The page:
The Modern Anarkali

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The Hindi word anarkali is a combination of the word for pomegranate (anar) and bud (kali). While the dazzling red pomegranate buds do flare out when opening into flowers to ultimately become fruit, legend has it that Anarkali suits are actually named after the most famous dancing courtesan in the Mughal Empire under Akbar the Great. As the story goes, the courtesan Anarkali was so graceful and elegant that Akbar's son, the bloodthirsty prince fell instantly in love with her while she danced and thereafter renounced all of his warrior ways. 

White it's likely not a historically accurate etymology, it wouldn't be hard to believe that Anarkali suits are rooted in dance as traditionally these suits have three components- a long flowy shirt (kameez) that's fitted at the bust but flares out dramatically at the waist; tapered leggings (churidaar) that closely follow the contour of the leg; and a stole (dupatta) that adds a pop of color. Anarkalis come in every conceivable color and are available in different fabrics (cotton, silk, etc.) so it's usually pretty easy to find the right piece for an event. Embellishments usually found on the kameez and/or dupatta typically involve sequin or stone work as well as embroidery that are either directly incorporated into the fabric (known as zari work) or the embellishments are incorporated into separate strips of fabric that are then woven in (known at gota work).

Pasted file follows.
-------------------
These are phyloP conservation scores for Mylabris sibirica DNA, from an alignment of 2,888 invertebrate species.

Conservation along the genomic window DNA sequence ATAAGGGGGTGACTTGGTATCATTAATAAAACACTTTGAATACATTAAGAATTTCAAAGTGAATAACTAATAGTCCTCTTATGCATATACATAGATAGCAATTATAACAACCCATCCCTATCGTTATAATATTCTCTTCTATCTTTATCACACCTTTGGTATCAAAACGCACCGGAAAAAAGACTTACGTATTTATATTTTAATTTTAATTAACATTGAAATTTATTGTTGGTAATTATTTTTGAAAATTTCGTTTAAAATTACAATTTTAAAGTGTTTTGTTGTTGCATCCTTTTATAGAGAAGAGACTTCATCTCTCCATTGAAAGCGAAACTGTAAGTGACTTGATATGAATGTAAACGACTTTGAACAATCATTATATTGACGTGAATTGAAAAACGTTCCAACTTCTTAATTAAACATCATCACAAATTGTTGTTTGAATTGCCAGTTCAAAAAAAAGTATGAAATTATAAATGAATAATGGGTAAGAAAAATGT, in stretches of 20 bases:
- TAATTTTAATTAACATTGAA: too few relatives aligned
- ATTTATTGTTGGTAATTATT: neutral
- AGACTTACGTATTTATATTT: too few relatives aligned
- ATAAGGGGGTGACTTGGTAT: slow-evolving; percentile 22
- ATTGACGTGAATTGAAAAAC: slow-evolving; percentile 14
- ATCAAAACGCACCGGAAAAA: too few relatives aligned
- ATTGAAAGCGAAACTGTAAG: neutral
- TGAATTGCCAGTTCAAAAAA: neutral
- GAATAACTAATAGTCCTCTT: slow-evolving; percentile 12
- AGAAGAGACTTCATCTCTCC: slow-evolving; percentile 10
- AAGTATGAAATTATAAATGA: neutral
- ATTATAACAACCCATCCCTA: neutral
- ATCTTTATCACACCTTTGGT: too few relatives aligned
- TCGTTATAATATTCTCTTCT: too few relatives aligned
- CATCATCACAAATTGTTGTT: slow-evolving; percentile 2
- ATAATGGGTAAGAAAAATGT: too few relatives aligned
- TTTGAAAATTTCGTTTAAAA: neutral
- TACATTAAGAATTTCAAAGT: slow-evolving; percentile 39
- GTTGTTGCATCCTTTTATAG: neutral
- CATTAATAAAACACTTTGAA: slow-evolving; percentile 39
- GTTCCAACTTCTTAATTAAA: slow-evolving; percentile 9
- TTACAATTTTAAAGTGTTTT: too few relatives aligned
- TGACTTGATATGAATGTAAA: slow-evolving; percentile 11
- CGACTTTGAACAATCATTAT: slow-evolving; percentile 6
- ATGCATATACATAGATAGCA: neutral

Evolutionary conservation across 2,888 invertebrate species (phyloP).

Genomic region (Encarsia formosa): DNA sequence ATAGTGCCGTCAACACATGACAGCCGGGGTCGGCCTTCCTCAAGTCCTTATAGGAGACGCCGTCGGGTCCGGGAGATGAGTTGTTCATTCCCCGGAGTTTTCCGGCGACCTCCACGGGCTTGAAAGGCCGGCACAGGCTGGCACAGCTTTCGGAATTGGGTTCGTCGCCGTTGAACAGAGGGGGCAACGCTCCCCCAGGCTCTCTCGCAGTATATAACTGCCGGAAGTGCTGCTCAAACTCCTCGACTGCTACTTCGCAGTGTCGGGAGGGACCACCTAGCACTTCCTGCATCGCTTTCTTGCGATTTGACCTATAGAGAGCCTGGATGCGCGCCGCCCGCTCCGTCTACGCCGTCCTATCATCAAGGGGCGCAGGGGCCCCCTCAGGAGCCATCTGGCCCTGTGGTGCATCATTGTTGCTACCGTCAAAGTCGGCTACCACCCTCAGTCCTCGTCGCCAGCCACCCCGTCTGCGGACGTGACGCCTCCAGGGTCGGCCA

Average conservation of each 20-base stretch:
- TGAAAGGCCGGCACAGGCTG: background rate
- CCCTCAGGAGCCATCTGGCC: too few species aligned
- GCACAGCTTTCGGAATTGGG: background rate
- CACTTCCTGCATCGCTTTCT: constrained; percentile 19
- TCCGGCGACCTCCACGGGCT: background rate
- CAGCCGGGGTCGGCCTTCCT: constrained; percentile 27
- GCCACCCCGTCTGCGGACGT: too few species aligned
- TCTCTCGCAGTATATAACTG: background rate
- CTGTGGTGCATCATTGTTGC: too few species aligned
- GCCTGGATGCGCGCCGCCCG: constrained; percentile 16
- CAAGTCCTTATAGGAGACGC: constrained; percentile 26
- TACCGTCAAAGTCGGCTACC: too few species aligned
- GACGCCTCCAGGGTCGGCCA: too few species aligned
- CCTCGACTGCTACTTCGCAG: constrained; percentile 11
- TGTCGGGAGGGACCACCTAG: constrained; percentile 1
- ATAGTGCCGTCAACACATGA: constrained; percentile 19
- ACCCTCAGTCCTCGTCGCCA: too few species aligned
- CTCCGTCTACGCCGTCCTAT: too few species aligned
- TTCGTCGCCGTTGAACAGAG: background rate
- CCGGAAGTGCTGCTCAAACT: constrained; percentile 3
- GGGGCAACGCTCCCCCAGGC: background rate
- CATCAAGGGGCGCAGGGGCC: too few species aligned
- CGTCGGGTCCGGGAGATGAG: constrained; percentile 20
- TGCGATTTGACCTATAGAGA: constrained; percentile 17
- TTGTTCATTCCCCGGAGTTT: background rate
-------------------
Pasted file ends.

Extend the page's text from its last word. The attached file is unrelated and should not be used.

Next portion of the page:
This Anarkali is a modern take on centuries-old traditional wear. Designed by Rabani and Rakha, and featured at my favorite boutique Fashion by Rohini, this outfit drops the churidaar in favor of a lengthened kameez. While the kameez does flare in that famous Anarkali fashion, it stays form fitted through the bust, waist, and some of the leg making the look decidedly more dress-like. Made of Georgette, a lightweight sheer fabric originally made from silk, the dress remains controlled and elegant during dinner hour while being flowy and playful on the dance floor. A small belt made of the same fabric helps maintain the fitted form- a small addition that really helps maintain the modern cut of the dress.

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The modern design also nixes the dupatta in favor of white and gold sequin work starting from the neck. With this heavy work in the neck area, I skipped on a necklace and just added some earrings as accessories to complete the look.

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Some Thoughts: 

  • Anarkalis have a long and celebrated history with new, modern looks constantly being created.
  • Known for being elegant and versatile because of various fabric and work combinations to choose from, there really is an Anarkali for every occasion.
  • The Anarkali cut visually lengthens the torso. Based on how form-fitting the dress is, you can choose whether or not you want to further accentuate certain areas. With such great diversity and options, Anarkalis are great for all body types!
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